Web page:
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JAMA Patient Page
July 28, 2015


JAMA. 2015;314(4):420. doi:10.1001/jama.2015.8049

This year marks the 50th anniversary of the creation of Medicare and Medicaid.

The Social Security Amendments of 1965 established Medicare and Medicaid in the United States. Medicare is a federal program that provides health insurance coverage to people aged 65 years or older and younger people with permanent disabilities. Medicare-covered benefits are organized into 4 parts. Medicare Part A covers inpatient hospitalizations, short-term stays in skilled nursing facilities, some home health care, and hospice care. Medicare Part B covers outpatient services, including doctor’s appointments, medical equipment, laboratory tests, and preventive care such as vaccinations and cancer screenings. Together, Medicare Parts A and B are sometimes referred to as original or traditional Medicare.

Medicare Part C, also known as Medicare Advantage, is a program that allows beneficiaries to enroll in private health plans, such as health maintenance organizations and preferred provider organizations, to receive Medicare-covered benefits. These Medicare-approved private plans provide all benefits covered under Parts A and B, and many plans offer other benefits like vision and dental services. The majority of plans also provide Part D prescription drug coverage. Additionally, Medicare Advantage plans are required to place a limit on beneficiaries’ out-of-pocket expenses for Medicare Parts A and B covered services of $6700 in 2015; in contrast, there is no out-of-pocket limit in traditional Medicare. Potential down sides of Medicare Advantage include possible restrictions to doctors that are in network, requirements for a referral from a primary care doctor before seeing a specialist, and potentially higher monthly premiums than those with traditional Medicare.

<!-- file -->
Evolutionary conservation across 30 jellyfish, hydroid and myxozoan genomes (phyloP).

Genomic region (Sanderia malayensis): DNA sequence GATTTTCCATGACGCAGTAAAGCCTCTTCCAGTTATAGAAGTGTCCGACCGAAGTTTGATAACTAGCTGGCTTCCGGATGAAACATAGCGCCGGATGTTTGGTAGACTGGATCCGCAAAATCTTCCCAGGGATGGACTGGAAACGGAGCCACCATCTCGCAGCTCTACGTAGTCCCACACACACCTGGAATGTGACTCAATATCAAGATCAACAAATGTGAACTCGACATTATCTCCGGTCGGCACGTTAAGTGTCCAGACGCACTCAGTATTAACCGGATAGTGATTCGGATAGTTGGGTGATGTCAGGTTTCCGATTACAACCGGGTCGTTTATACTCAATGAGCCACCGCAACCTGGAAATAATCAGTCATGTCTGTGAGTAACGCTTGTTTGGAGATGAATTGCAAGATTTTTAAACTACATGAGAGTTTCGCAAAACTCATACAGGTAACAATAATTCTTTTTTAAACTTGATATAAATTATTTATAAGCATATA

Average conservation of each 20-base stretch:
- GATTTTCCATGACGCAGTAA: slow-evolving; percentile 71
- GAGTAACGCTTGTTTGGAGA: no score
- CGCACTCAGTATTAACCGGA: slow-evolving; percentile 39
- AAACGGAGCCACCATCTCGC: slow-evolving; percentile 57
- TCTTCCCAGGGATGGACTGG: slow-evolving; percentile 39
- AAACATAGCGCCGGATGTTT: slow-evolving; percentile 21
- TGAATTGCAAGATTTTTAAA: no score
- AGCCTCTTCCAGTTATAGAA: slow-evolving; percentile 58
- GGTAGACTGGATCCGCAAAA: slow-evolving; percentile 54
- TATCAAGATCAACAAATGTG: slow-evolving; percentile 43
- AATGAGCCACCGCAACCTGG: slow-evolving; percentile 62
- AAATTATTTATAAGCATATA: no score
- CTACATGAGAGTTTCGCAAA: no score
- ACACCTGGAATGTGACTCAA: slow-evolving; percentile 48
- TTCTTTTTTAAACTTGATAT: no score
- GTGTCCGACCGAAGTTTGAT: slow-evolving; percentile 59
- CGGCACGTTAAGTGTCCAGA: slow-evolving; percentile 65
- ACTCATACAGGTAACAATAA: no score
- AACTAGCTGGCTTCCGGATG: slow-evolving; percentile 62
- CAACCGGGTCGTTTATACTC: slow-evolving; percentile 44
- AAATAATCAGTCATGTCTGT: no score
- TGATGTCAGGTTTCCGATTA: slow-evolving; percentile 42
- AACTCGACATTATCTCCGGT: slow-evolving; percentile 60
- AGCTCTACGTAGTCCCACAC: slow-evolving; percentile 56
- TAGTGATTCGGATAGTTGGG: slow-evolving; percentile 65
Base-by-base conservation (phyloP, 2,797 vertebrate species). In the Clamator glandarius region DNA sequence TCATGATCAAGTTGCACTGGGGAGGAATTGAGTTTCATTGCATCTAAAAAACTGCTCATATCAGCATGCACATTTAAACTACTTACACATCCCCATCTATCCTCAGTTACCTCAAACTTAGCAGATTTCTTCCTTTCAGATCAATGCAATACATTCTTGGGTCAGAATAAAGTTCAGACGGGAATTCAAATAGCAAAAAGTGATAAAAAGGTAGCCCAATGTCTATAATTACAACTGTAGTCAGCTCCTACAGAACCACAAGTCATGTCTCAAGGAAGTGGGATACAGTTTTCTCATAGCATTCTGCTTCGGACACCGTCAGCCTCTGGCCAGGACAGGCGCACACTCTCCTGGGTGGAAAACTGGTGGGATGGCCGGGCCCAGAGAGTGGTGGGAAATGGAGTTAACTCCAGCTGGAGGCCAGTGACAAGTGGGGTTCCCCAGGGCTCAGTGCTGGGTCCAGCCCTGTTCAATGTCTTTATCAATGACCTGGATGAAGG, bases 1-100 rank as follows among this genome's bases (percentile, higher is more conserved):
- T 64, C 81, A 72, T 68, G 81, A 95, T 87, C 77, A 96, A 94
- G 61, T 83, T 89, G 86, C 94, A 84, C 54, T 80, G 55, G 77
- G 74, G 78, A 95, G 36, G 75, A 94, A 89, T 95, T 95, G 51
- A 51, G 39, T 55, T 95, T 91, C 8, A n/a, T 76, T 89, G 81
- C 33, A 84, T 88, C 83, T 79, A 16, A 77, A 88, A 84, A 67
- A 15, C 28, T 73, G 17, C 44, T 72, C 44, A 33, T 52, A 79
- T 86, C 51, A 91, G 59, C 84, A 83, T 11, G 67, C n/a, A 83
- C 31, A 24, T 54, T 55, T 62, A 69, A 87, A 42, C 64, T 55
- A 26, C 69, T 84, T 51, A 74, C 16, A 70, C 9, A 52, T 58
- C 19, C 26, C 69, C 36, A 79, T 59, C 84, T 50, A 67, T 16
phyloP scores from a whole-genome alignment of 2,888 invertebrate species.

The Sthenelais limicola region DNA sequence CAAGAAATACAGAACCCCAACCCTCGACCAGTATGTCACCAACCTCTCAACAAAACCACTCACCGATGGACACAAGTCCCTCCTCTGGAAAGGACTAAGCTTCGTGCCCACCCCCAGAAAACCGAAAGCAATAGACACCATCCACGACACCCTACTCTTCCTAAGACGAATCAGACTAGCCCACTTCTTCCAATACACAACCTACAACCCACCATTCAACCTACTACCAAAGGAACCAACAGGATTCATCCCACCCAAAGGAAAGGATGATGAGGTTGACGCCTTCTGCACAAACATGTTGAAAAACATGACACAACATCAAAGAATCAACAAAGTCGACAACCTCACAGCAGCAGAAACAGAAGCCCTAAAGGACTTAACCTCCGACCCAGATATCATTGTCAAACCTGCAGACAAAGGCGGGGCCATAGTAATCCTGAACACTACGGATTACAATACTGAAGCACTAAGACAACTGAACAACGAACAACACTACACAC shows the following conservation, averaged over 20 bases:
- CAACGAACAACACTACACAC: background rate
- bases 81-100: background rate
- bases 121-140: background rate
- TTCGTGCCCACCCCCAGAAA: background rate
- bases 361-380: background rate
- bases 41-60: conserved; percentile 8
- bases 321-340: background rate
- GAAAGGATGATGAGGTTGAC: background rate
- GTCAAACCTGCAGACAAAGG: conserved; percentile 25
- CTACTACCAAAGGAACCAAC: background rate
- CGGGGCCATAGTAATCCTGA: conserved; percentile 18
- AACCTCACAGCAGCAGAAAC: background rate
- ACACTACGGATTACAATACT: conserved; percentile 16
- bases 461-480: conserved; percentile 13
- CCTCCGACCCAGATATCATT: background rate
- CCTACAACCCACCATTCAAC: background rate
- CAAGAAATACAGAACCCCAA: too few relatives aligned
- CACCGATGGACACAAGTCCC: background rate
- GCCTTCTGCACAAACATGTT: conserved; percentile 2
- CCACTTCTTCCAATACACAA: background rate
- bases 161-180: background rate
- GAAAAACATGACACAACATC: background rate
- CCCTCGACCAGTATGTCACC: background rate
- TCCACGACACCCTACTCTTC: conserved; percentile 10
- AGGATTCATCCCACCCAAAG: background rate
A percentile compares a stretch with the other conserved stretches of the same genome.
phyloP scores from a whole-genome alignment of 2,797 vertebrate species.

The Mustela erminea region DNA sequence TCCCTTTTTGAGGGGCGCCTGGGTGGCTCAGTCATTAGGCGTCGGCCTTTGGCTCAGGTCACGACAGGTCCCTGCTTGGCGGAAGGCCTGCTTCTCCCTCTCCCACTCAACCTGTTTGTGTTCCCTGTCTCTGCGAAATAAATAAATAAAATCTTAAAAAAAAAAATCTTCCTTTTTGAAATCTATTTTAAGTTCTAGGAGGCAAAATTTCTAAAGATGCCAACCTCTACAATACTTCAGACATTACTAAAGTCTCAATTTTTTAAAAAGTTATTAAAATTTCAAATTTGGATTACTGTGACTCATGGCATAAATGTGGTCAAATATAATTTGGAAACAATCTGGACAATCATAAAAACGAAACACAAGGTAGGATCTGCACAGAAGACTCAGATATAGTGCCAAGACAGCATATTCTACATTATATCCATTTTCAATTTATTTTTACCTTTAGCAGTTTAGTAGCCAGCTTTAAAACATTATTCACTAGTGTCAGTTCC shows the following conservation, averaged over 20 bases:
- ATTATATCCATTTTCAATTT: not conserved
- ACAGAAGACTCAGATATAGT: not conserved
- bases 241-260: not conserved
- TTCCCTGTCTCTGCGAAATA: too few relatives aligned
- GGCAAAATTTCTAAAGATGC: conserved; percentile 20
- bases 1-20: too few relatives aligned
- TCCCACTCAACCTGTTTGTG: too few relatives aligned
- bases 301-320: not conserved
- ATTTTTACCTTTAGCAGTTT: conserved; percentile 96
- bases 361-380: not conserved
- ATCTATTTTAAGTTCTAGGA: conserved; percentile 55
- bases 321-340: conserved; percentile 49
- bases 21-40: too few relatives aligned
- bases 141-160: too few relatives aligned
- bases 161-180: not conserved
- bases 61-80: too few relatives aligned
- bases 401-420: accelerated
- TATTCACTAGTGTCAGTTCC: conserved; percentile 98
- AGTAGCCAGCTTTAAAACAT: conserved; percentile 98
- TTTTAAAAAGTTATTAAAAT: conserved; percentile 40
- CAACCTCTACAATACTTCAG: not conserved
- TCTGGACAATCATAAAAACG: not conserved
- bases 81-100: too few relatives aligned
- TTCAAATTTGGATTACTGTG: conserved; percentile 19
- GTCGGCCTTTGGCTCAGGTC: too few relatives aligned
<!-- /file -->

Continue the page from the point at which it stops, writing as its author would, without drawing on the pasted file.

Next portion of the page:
Medicare Part D covers outpatient prescription drugs for beneficiaries who enroll in Medicare-approved private drug plans—either stand-alone prescription drug plans for beneficiaries enrolled in traditional Medicare or Medicare Advantage drug plans.

Individuals should be aware that Medicare pays only for medically necessary nursing home care such as assistance with intravenous medications and wound care. To qualify for skilled nursing home care, patients need to have had a recent inpatient stay of 3 or more days, require skilled care for a condition related to their hospitalization, and obtain skilled care at a facility that is Medicare certified.

Medicare will not pay for long-term nursing home care for help with daily activities, such as eating or using the restroom. Patients needing these services may qualify for financial assistance from Medicaid. Additional information about paying for long-term nursing home care can be found at

Eligibility for Medicare

Individuals are eligible to sign up for Medicare Part A and Part B if they (1) are aged 64 years and 9 months or older or (2) are younger than 65 years with end-stage renal disease or amyotrophic lateral sclerosis (ALS) or have a long-term disability (eg, multiple sclerosis, chronic heart failure) and have received Social Security Disability Insurance payments for 24 months.